He lived out his life rather sedately until the day he switched on the television and, at the age of forty one, realised that from that moment on people would forever suspect he was the ghost of Iqbal Rafiq, the playboy tycoon who had been killed in a car accident alongside the new love of his life, Princess Imelda. The likeness between the two men was so convincing that initially even friends and family knew not how to deal with Oliver, his presence forcing them to constantly re-play painful emotions associated with the crash, the endless hours of C.C.T.V. footage that played day and night on the satellite and terrestrial channels, only adding further to his misery. Entirely against his will, Oliver was plucked from obscurity and thrust into the world of minor celebrities.


In the early days, journalists thought nothing of camping out in his garden, and any close relations desperate for a little extra cash soon sold their souls to newspaper magnates covering the story. In a bid to reclaim his identity, Oliver donned a multitude of disguises, with varying degrees of success: A deer-stalker cap, an unconvincing moustache, even skin-lightening make-up was employed to throw the filthy press-hounds off his scent. Of course, he found it impossible to go into work, he invented ice-cream flavours for a living, and his bosses promised his job would be kept open should he ever want to return. A preposterous notion at the time, he thought, that he should ever find himself craving this kind of attention over his old life of quietude, but a notion that became fact just one year after the fatal accident that killed off his doppelganger, Iqbal Rafiq.



Doctor Jon McClelland’s Life Coach Studio was last door on the left and at the end of a corridor that seemed to stretch on forever, the distant pinpoint of window light somehow making the walls and ceiling less substantial than they ought to be in such an institution. Even the air appears hassled by stale smells that have made the long journey from the canteen, Oliver remarked to himself, steadily floating across the cream-coloured flooring to his destination.


Once inside the room, he immediately felt his feet had hit safer ground for arranged in a large semi-circle were nearly two dozen other look-alikes and their eyes invited him into their midst, no questions asked.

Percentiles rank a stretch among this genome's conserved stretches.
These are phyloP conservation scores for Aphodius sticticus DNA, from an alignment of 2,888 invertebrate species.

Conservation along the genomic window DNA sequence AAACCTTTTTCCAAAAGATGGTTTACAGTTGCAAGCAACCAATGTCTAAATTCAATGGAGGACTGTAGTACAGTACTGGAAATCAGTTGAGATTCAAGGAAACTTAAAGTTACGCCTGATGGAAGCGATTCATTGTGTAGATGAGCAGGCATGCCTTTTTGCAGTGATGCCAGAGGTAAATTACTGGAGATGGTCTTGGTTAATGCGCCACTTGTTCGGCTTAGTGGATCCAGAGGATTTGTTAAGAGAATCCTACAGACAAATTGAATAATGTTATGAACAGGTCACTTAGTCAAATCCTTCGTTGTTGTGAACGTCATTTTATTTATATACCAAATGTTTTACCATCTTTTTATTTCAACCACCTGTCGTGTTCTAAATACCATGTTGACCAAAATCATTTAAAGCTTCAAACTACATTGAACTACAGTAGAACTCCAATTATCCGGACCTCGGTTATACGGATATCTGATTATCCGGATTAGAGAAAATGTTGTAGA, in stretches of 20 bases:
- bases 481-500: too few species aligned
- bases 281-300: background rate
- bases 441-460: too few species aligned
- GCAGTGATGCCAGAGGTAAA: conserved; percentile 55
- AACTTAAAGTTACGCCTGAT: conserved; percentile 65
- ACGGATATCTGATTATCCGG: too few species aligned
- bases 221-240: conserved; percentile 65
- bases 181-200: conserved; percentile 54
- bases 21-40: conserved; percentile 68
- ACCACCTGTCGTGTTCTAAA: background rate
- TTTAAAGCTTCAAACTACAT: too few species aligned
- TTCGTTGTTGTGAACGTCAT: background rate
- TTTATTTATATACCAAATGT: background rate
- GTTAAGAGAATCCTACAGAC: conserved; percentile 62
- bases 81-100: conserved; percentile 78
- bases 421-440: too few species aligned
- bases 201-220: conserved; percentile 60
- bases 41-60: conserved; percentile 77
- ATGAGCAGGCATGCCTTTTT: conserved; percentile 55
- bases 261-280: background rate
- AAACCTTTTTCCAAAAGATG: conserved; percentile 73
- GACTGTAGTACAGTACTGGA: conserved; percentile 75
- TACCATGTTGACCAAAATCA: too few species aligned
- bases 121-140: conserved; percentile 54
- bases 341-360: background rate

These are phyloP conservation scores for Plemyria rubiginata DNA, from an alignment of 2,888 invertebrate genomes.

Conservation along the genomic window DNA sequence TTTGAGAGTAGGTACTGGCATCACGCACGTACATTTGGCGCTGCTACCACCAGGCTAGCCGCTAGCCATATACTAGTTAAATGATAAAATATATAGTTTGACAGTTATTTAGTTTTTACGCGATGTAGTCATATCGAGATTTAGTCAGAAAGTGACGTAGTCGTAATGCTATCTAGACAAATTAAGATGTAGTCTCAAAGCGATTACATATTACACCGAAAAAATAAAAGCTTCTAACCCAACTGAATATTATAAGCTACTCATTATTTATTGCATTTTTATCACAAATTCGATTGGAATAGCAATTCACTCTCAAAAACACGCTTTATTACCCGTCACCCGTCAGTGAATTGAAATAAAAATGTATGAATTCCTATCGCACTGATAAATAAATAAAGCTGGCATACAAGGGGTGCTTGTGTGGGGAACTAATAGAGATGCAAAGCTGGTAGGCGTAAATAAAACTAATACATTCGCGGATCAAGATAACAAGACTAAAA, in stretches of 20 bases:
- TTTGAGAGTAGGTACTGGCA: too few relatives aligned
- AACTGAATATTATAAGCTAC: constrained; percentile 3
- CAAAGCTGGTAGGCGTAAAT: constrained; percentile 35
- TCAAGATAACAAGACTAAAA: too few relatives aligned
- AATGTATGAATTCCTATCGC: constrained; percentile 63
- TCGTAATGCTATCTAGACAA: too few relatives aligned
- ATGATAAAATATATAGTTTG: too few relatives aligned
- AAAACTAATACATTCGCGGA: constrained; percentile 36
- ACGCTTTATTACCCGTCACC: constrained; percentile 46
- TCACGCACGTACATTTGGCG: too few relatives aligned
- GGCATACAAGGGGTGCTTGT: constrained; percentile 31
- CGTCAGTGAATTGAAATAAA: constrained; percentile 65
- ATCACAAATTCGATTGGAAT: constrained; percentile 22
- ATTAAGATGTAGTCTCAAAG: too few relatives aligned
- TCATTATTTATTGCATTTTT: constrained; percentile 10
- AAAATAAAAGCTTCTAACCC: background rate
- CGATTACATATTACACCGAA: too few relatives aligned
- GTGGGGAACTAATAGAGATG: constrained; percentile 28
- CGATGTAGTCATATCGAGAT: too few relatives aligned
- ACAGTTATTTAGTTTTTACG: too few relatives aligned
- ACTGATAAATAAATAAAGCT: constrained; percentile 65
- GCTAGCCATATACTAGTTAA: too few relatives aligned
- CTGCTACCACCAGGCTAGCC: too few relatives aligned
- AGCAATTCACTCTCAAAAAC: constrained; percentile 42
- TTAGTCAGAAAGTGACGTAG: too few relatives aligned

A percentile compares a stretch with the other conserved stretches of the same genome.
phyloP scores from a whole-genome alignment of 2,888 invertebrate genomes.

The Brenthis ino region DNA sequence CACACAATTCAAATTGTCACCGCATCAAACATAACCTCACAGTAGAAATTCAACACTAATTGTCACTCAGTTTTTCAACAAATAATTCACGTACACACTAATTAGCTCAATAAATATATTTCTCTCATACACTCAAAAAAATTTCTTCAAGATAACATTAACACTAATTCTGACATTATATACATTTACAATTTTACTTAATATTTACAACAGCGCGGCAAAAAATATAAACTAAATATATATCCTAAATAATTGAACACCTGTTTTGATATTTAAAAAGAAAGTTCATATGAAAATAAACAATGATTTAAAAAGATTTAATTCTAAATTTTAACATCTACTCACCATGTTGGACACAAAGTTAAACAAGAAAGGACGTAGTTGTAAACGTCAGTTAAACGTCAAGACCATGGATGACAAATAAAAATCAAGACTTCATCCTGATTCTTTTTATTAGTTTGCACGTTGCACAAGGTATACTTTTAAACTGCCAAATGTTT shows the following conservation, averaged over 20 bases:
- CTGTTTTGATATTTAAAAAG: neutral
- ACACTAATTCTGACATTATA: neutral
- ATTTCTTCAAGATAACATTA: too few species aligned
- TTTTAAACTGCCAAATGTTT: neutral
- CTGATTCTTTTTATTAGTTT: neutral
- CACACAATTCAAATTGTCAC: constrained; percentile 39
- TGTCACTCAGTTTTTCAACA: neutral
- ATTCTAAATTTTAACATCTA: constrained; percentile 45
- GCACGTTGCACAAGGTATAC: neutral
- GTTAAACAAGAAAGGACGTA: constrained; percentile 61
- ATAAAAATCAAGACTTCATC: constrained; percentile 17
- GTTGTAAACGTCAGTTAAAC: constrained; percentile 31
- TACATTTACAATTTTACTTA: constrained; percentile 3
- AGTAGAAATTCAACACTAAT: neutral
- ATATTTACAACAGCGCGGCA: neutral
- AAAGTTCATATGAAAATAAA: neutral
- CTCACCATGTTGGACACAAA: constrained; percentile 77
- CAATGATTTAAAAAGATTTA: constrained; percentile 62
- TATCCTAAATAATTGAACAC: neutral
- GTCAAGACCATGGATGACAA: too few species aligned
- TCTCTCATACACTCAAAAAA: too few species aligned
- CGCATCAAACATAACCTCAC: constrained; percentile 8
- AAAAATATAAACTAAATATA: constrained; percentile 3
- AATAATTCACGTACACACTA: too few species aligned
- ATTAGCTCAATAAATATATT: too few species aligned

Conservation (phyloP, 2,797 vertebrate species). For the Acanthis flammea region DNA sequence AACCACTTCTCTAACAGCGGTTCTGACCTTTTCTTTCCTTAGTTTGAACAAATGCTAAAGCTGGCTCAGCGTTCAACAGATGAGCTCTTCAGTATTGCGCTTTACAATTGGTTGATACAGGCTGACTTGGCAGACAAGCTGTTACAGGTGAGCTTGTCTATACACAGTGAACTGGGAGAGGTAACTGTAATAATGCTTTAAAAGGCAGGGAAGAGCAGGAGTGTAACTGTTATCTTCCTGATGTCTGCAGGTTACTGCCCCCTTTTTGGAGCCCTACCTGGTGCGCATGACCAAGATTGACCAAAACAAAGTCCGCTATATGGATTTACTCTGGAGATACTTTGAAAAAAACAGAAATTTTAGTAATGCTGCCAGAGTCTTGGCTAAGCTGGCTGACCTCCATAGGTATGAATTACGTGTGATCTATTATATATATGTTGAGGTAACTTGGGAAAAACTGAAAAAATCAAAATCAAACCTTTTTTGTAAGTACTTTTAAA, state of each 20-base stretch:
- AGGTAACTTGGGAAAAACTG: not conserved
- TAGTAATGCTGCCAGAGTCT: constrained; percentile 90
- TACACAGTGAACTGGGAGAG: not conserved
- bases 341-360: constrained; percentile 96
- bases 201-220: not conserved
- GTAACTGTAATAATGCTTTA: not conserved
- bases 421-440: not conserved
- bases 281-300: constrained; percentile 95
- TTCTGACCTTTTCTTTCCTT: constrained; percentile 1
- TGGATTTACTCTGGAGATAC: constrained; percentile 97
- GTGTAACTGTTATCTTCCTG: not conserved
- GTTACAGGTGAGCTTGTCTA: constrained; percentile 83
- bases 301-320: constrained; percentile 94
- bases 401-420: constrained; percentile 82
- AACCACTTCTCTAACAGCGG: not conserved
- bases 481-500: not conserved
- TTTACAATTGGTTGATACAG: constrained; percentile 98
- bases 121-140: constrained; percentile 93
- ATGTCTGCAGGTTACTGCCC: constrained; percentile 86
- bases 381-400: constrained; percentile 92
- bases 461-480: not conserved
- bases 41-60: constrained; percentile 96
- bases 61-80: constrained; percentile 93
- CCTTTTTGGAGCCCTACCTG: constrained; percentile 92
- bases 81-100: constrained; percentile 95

‘Welcome to the support group,’ a tall, long-faced man said, perkily standing from his seat and shaking Oliver’s hand, ‘my name is Doctor Jon. You are?’
Show-Dog paused. The doctor reminded him of some dead comedian that had one graced the Mainland’s television schedules before alcoholism finished him off. The new member answered clearly, and rather convincingly he thought,
‘Oliver Davis.’
People nudged this way and that and made room for a spare chair: Oliver’s space among them secured. Only when he sat down did his rattled nerves allow him to observe more closely the other members of the look-alike support group. Among their numbers he recognised:
An International tennis star, whose fall from grace after she tested positive for performance enhancing drugs, resulted in her gulping down a fatal concoction of headache pills.
A pop star that leapt from a hotel balcony after the pressures of incessant touring took their toll on her mental fortitude.
A soap actor, whose abseiling lines snapped during a routine decent into a ravine, a stunt done for charity mind.
An information technology billionaire who the courts had proved was the brains behind a paedophile ring, and into the first week of serving the first of three life sentences, had slashed his wrists.
There was even a look-alike couple that closely resembled a pair of child killers from yesteryear. Oliver wondered if this gruesome couple had been ostracised by society, or had even suffered at the hands of the public. And how exactly had they found one another? They seemed very happy, but the front of toothy smiles did not fool Oliver. Every member of McClelland’s group attended these meetings precisely because the pressure had become too much to bear and all were now seeking guidance on how best to cope with the prying eyes of the public and the press. All except Naomi of course, whose personal life required any kind of attention from her legions of devoted fans, and whose beguiling green eyes now settled on one Oliver Davis, as Princess Imelda’s eyes had once, so famously, settled on one Iqbal Rafiq.



He said he would follow in his car, a drizzle of rain soon forcing him to activate the windscreen washers, most of the commuter traffic crawling at a snail’s pace in the opposite direction. He kept an eye on the milometer, watched one digital number be replaced by another until the counter told him he had chased her seventeen miles, only then to come to rest at a public house: The Black Prince.


Naomi’s long, slender legs appeared first before her upper body and she climbed from her car, turning and signalling to Oliver using only three fingers: three minutes, yes, he understood, give her three minutes and he would join her in the ladies, there to take her roughly, and so finish a flirting act that had begun earlier that afternoon in McClelland’s Studio during a tea-break. But what was significant about this pub, over others? Why bring him all this way to a little village on the outskirts of nowhere.


His fears were not allayed upon entering the mock-Tudor building, its walls crooked and moving at angles away from one another, its clientele most definitely Middle-Mainland white. As a free citizen of the City he took for granted the fact his ethnic looks didn’t usually overturn the mood of a room in less than five seconds, and was not at all prepared for the greeting extended to him via the patrons of The Black Prince.
‘Can I ‘elp you mate?’
The disembodied voice spoke for every pair of searching eyes; the rank smells of their lacquer and liquor combining to churn the contents of Oliver’s stomach.
‘He’s with me, Frank.’
And he’d latched onto Naomi’s velvet tones like a ship weighing anchor in a tempest.
‘What, with you Naomi?’
And at hearing her real name she dealt her ex-husband a look filled with disgust, the landlord’s demeanour rocked sufficiently to have him step back from the bar and allow the Iqbal Rafiq look-alike to circulate freely among his more regular customers.